China orders drug company to stop operations amid spreading bribery scandal

A Chinese drug company has been ordered to stop production amid an investigation into allegations that pharmaceutical companies were bribing State Food and Drug Administration officials for approvals, reports said Wednesday.

Meanwhile, the Health Ministry issued new rules that would bar drug companies from doing business with Chinese medical institutions and revoke doctors' licenses if they are caught giving or taking bribes or kickbacks, the official Xinhua News Agency said Wednesday.

Chinese drug companies have been accused of paying off doctors, health officials and hospital staff to buy substandard drugs, leading to deaths and injuries, raising serious questions about the safety of medicines sold and prescribed throughout the country.

Last year, Xinfu, an antibiotic approved by China's State Food and Drug Administration killed at least 10 patients before it was taken off the market, according to state media.

Authorities are investigating a former drug administration chief, Zheng Xiaoyu, who is accused of allegedly taking bribes in exchange for ignoring drug approval regulations. Two former department directors, including one responsible for drug registrations, are also under investigation.

Kangliyuan Group, a drug company based in the eastern city of Hangzhou, was ordered to stop operations because of its alleged links to Zheng, the state-run newspaper China Business News and other reports said.

The reports said the Communist Party's anti-graft watchdog, the Committee for Discipline Inspection, was investigating.

Staff who answered the phone at Kangliyuan's headquarters Wednesday said the company spokesman was not immediately available for comment.

A statement posted on the company's Web site acknowledged that the company's certificate of "Good Manufacturing Practice," which is required for legal production, was temporarily suspended pending the outcome of the investigation. It did not say if the company had stopped production, however, or comment on the allegations.

Zheng, a former pharmaceutical company manager from Hangzhou, was removed from his post after serving eight years as China's top drug official. He was detained in December.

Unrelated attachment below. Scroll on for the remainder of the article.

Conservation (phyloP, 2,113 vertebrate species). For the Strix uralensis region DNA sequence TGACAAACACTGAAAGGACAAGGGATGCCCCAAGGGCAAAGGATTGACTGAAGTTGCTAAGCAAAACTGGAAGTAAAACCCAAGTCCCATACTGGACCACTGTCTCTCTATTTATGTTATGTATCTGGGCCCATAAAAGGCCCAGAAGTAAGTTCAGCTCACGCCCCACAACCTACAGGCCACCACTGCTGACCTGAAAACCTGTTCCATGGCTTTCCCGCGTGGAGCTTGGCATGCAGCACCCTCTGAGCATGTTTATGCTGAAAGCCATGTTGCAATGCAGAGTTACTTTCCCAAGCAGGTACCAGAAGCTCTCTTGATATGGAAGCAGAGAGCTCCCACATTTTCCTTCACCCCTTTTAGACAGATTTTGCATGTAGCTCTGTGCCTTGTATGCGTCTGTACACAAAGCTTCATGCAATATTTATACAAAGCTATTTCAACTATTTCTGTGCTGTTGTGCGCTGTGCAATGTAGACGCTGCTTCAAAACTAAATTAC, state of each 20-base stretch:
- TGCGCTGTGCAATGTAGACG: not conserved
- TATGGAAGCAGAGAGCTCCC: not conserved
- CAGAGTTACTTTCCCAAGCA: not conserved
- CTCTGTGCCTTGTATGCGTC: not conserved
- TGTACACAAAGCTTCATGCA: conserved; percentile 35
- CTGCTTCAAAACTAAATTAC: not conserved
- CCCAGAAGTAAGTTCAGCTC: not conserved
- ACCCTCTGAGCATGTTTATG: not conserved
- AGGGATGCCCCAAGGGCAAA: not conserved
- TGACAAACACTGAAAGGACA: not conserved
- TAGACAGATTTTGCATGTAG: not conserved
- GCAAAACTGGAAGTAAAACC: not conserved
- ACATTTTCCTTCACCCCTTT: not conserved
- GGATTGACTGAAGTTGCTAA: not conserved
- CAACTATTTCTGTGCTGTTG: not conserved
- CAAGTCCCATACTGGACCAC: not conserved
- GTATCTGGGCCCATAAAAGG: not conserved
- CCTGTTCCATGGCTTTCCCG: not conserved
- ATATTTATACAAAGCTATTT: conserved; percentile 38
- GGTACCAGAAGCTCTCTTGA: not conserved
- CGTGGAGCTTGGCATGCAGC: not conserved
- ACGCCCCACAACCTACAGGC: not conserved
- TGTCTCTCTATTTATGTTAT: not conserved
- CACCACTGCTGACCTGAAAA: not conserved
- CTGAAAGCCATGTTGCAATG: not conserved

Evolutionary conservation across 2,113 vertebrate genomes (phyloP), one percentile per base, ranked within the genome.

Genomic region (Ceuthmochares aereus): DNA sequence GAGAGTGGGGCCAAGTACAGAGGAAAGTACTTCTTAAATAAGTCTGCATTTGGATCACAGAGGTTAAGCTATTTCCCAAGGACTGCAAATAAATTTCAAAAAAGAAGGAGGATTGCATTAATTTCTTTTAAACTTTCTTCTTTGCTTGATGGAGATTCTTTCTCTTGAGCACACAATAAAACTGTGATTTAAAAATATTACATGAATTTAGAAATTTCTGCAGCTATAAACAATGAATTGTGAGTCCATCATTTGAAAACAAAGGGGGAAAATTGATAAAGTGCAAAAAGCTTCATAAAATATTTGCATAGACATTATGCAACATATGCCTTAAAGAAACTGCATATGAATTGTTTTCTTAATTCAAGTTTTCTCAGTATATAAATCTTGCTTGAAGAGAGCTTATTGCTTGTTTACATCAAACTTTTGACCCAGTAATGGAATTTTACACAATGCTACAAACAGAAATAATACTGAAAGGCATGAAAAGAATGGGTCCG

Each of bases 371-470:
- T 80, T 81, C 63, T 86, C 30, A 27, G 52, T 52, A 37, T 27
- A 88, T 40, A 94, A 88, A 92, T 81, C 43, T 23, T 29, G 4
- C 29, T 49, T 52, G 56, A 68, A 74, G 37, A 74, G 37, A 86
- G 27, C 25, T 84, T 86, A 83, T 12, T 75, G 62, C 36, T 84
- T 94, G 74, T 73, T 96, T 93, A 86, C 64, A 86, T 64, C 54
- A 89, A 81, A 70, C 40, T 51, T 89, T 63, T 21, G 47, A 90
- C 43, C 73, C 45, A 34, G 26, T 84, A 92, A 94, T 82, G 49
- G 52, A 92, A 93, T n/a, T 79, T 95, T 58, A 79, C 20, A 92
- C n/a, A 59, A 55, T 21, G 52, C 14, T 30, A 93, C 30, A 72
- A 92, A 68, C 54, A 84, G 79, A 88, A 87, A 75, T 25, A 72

Many of the allegations focus on the awarding of "Good Manufacturing Practice" certificates and drug registrations. A corruption agency report cited by China Business News said a Kangliyuan subsidiary based in southern China's Hainan island was given a GMP certificate in 2002 and was winning approvals for about 100 new drugs a year.

The reports alleged that the company was merely repackaging generic drugs, sometimes adding neutral ingredients. However, they mentioned no complaints about any specific drugs.

Last week, China's Food and Drug Administration announced it was investigating a company, Guangdong Bioyee Pharmaceutical, suspected of using illegally procured blood stocks to make immunoglobulin and other drugs, possibly infecting patients with hepatitis C.

On Tuesday, the agency announced that its study had found no cases of acute hepatitis caused by the drug. But some patients had developed hepatitis C antibodies, suggesting the company had used tainted blood to make the product, it said in a notice on its Web site.

China began requiring that all drugs be approved by the State Food and Drug Administration only in 2002. That move created a massive backlog, giving companies a strong incentive to find ways to expedite approvals, often of bogus or dangerous drugs, reports AP.

At the same time, hospitals and doctors tend to overprescribe medicines because they rely heavily on drug sales for their income.

According to Xinhua, the new Health Ministry rules would ban companies caught paying bribes from doing business with medical institutions for up to two years. Since hospitals and clinics account for a big share of drug purchases, that could bankrupt a drug maker.

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